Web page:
In response to this, a screaming crowd trying to stone him, and Marilka, who he just saved the life of and who knows exactly what really happened, saying, "Get out of Blaviken, Geralt. Don't ever come back," Geralt's nerve breaks and he leaves.

Just leaves. Instead of, say, capping off the murder with killing Stregobor (it's not like there's consequences for killing one more person at this point) or at least taking Renfri's body with him, since it's clear no one could actually stop him. But Geralt's absolute fuck-up of an ending fits with the entire mess. He spends all episode insisting he shouldn't make a choice, then he finally makes a choice and it's terrible, so of course he ends where he begins.

He does take her broach with him, though, presumably as a reminder in case he ever stops being miserable for two consecutive seconds. He puts it on the hilt of his steel sword.

 

 

So, from this episode:

People's behavior toward witchers is based on xenophobia. That they're physically capable in a fight is, if anything, a mitigating factor, not the reason for it. There is a cultural belief that witchers are inhuman, but we only see men actually doing things based on that. It's hard to tell if the women are less invested or just more fearful of provoking them.

While this episode leaves some very lasting marks on Geralt, the events of the episode happen because some even earlier traumatic event(s) left Geralt convinced that faced with people talking about lesser evils he should run in the opposite direction. Geralt absolutely picks a side in the situation, he just doesn't want to act on it. I would say that not just the third episode but the events of the all of the next seven episodes, where Geralt just keeps getting involved, may be from how badly trying to chose nothing blew up in his face.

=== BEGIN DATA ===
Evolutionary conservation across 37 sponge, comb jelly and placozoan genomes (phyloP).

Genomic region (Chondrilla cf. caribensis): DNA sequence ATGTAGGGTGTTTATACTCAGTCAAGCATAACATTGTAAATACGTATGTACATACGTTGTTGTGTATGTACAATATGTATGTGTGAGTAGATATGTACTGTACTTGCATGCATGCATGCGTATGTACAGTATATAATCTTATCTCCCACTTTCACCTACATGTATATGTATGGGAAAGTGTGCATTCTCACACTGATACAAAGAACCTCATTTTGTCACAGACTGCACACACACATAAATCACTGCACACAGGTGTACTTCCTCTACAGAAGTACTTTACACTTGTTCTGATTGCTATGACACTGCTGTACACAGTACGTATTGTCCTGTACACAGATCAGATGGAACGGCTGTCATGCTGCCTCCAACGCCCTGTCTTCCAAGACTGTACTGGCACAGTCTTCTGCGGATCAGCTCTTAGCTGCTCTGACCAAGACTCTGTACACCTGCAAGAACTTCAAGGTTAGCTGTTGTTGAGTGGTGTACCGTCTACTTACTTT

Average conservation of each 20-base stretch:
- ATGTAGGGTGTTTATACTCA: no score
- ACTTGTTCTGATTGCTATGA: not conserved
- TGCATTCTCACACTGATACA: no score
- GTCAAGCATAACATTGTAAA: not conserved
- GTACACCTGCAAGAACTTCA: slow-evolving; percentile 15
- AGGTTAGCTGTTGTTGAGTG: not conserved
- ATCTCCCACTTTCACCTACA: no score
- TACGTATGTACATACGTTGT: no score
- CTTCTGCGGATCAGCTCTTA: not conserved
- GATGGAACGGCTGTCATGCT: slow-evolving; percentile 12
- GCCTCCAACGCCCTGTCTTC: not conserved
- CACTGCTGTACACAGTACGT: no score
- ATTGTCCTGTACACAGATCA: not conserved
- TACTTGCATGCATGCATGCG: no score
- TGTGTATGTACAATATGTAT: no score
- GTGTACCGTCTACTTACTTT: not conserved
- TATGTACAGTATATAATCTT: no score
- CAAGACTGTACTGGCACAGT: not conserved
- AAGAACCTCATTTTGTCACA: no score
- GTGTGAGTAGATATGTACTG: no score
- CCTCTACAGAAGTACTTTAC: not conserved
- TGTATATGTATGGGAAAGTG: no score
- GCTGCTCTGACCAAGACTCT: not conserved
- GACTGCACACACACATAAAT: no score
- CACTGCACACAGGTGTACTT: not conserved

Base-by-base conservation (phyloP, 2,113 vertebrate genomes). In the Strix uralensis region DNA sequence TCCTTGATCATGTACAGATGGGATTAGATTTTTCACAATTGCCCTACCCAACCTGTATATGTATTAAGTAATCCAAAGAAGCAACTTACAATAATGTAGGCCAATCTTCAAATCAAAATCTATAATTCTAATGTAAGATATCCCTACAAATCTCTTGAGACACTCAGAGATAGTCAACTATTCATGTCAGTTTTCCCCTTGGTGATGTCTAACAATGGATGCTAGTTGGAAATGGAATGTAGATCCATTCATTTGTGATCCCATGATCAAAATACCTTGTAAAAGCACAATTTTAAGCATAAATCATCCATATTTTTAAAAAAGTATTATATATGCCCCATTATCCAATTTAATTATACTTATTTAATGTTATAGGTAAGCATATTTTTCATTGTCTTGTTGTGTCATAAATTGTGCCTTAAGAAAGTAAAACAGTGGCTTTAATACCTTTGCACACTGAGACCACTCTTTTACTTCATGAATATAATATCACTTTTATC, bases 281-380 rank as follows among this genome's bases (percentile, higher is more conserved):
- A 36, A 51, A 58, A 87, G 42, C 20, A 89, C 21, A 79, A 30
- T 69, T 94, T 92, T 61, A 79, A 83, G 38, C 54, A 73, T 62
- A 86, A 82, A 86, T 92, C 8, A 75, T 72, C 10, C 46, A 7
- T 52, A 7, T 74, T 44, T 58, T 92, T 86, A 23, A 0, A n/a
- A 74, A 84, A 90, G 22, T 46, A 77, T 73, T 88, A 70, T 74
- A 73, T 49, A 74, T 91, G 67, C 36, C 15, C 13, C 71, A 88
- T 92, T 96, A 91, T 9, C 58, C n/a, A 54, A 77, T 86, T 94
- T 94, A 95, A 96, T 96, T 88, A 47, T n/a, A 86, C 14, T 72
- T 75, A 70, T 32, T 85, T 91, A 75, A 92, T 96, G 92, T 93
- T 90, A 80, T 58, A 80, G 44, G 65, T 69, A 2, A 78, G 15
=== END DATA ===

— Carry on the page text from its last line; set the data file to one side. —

Stregobor seems more positive toward witchers than the townspeople and is certainly better educated but still mentions witchers having no emotions, so that appears to be a nigh-universal belief. No one seems to literally think they're emotionless and instead it means something more like "witchers don't have real person emotions like me". Geralt also has at least enough of a grasp on his own emotions to know people are being assholes when they say he has none.

Geralt absolutely doesn't believe in the Black Sun prophecy. Whether or not Renfri was a mutant doesn't change this, and whether or not all the girls were mutants doesn't change this.

While he's very good at killing humans, we have no evidence so far he'd do so for himself rather than others. That said, one of his two swords is for killing humans and that's standard for witchers, so whether it's for others or for themselves, evidently they find themselves needing to kill humans a lot.

Geralt hates killing people. He does not define "people" as having to do with how far you are from "human" and he does not see "human" and "monster" as mutually exclusive terms.

Also, he's actually quite firm on his definition of monsters - the episode isn't actually him wrestling with the question of if Renfri's a monster. He goes into this saying they were all innocent and his final act is taking the broach Renfri inherited from her mother (who loved her and did not think her a monster, it's the stepmother who wanted her dead), which Renfri used to murder a man in revenge rather than self-defense, and he'll place it on the steel sword that's for non-monsters.

While people misinterpreting what happened and screaming he's evil is surely upsetting, the primary traumatic event here is Renfri's death and Geralt's involvement in it. What will haunt him is "You say you can't choose, but you had to. And you'll never know if you were right," not that "Your reward will be a stoning." I would go so far as to argue that the biggest impact of that rejection and isolation is that Geralt is left with no one to confide in about what just happened. He has only his own sense of right and wrong to guide him, and he wasn't comfortable with that even before this happened.